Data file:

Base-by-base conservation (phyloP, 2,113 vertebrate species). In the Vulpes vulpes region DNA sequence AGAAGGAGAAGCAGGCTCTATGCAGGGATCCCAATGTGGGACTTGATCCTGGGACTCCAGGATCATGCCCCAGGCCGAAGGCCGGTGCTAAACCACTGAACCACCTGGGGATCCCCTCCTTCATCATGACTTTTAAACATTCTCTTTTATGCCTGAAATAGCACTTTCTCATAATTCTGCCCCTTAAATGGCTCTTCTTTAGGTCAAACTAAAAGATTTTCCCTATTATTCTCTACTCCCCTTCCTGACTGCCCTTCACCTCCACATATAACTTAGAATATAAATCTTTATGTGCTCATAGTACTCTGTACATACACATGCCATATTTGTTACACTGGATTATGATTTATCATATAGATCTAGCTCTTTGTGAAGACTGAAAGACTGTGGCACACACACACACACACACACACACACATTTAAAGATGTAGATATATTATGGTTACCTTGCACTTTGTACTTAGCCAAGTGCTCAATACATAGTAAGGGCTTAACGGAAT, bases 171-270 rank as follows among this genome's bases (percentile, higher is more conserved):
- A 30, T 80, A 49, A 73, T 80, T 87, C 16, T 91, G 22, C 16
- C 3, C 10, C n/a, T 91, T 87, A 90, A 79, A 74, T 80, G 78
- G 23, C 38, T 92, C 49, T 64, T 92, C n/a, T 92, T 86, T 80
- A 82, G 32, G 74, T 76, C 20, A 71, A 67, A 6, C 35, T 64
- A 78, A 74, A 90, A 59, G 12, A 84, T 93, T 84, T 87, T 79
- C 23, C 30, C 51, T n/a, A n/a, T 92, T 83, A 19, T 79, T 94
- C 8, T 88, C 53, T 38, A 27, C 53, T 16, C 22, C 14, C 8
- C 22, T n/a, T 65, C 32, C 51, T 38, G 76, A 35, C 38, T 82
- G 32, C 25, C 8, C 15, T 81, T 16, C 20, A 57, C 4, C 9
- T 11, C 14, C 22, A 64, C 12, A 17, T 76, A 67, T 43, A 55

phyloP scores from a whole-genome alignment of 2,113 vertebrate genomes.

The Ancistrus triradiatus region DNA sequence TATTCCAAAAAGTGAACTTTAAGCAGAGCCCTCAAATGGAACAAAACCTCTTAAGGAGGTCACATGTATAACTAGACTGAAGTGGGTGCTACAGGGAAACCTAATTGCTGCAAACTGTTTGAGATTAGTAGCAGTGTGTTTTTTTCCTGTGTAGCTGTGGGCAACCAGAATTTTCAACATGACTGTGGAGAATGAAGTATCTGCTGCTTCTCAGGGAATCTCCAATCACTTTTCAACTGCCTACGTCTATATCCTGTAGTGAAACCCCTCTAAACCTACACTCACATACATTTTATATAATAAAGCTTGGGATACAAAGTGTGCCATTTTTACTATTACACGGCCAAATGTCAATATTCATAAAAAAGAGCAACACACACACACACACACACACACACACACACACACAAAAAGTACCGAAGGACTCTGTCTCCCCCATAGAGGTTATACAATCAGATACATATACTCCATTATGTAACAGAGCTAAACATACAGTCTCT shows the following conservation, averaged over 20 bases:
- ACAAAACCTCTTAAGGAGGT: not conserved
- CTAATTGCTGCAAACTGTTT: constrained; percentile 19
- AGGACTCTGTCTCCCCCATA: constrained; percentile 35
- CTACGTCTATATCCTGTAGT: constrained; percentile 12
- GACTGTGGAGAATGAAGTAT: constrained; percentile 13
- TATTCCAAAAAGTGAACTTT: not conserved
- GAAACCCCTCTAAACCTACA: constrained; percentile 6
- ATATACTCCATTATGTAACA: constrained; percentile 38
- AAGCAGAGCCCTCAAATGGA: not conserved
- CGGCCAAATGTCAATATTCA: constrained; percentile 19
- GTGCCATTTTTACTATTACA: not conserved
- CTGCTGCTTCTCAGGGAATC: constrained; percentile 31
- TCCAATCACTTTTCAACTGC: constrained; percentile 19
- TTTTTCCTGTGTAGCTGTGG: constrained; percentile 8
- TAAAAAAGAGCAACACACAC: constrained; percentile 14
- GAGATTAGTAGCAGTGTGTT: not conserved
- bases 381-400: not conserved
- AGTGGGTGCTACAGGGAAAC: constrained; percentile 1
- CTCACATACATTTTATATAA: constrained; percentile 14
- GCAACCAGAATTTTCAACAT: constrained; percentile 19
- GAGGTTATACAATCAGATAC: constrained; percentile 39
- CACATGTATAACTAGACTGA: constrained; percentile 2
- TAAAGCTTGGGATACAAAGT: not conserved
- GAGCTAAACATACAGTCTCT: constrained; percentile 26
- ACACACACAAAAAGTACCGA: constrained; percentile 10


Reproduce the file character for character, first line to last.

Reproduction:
Base-by-base conservation (phyloP, 2,113 vertebrate species). In the Vulpes vulpes region DNA sequence AGAAGGAGAAGCAGGCTCTATGCAGGGATCCCAATGTGGGACTTGATCCTGGGACTCCAGGATCATGCCCCAGGCCGAAGGCCGGTGCTAAACCACTGAACCACCTGGGGATCCCCTCCTTCATCATGACTTTTAAACATTCTCTTTTATGCCTGAAATAGCACTTTCTCATAATTCTGCCCCTTAAATGGCTCTTCTTTAGGTCAAACTAAAAGATTTTCCCTATTATTCTCTACTCCCCTTCCTGACTGCCCTTCACCTCCACATATAACTTAGAATATAAATCTTTATGTGCTCATAGTACTCTGTACATACACATGCCATATTTGTTACACTGGATTATGATTTATCATATAGATCTAGCTCTTTGTGAAGACTGAAAGACTGTGGCACACACACACACACACACACACACACATTTAAAGATGTAGATATATTATGGTTACCTTGCACTTTGTACTTAGCCAAGTGCTCAATACATAGTAAGGGCTTAACGGAAT, bases 171-270 rank as follows among this genome's bases (percentile, higher is more conserved):
- A 30, T 80, A 49, A 73, T 80, T 87, C 16, T 91, G 22, C 16
- C 3, C 10, C n/a, T 91, T 87, A 90, A 79, A 74, T 80, G 78
- G 23, C 38, T 92, C 49, T 64, T 92, C n/a, T 92, T 86, T 80
- A 82, G 32, G 74, T 76, C 20, A 71, A 67, A 6, C 35, T 64
- A 78, A 74, A 90, A 59, G 12, A 84, T 93, T 84, T 87, T 79
- C 23, C 30, C 51, T n/a, A n/a, T 92, T 83, A 19, T 79, T 94
- C 8, T 88, C 53, T 38, A 27, C 53, T 16, C 22, C 14, C 8
- C 22, T n/a, T 65, C 32, C 51, T 38, G 76, A 35, C 38, T 82
- G 32, C 25, C 8, C 15, T 81, T 16, C 20, A 57, C 4, C 9
- T 11, C 14, C 22, A 64, C 12, A 17, T 76, A 67, T 43, A 55

phyloP scores from a whole-genome alignment of 2,113 vertebrate genomes.

The Ancistrus triradiatus region DNA sequence TATTCCAAAAAGTGAACTTTAAGCAGAGCCCTCAAATGGAACAAAACCTCTTAAGGAGGTCACATGTATAACTAGACTGAAGTGGGTGCTACAGGGAAACCTAATTGCTGCAAACTGTTTGAGATTAGTAGCAGTGTGTTTTTTTCCTGTGTAGCTGTGGGCAACCAGAATTTTCAACATGACTGTGGAGAATGAAGTATCTGCTGCTTCTCAGGGAATCTCCAATCACTTTTCAACTGCCTACGTCTATATCCTGTAGTGAAACCCCTCTAAACCTACACTCACATACATTTTATATAATAAAGCTTGGGATACAAAGTGTGCCATTTTTACTATTACACGGCCAAATGTCAATATTCATAAAAAAGAGCAACACACACACACACACACACACACACACACACACACAAAAAGTACCGAAGGACTCTGTCTCCCCCATAGAGGTTATACAATCAGATACATATACTCCATTATGTAACAGAGCTAAACATACAGTCTCT shows the following conservation, averaged over 20 bases:
- ACAAAACCTCTTAAGGAGGT: not conserved
- CTAATTGCTGCAAACTGTTT: constrained; percentile 19
- AGGACTCTGTCTCCCCCATA: constrained; percentile 35
- CTACGTCTATATCCTGTAGT: constrained; percentile 12
- GACTGTGGAGAATGAAGTAT: constrained; percentile 13
- TATTCCAAAAAGTGAACTTT: not conserved
- GAAACCCCTCTAAACCTACA: constrained; percentile 6
- ATATACTCCATTATGTAACA: constrained; percentile 38
- AAGCAGAGCCCTCAAATGGA: not conserved
- CGGCCAAATGTCAATATTCA: constrained; percentile 19
- GTGCCATTTTTACTATTACA: not conserved
- CTGCTGCTTCTCAGGGAATC: constrained; percentile 31
- TCCAATCACTTTTCAACTGC: constrained; percentile 19
- TTTTTCCTGTGTAGCTGTGG: constrained; percentile 8
- TAAAAAAGAGCAACACACAC: constrained; percentile 14
- GAGATTAGTAGCAGTGTGTT: not conserved
- bases 381-400: not conserved
- AGTGGGTGCTACAGGGAAAC: constrained; percentile 1
- CTCACATACATTTTATATAA: constrained; percentile 14
- GCAACCAGAATTTTCAACAT: constrained; percentile 19
- GAGGTTATACAATCAGATAC: constrained; percentile 39
- CACATGTATAACTAGACTGA: constrained; percentile 2
- TAAAGCTTGGGATACAAAGT: not conserved
- GAGCTAAACATACAGTCTCT: constrained; percentile 26
- ACACACACAAAAAGTACCGA: constrained; percentile 10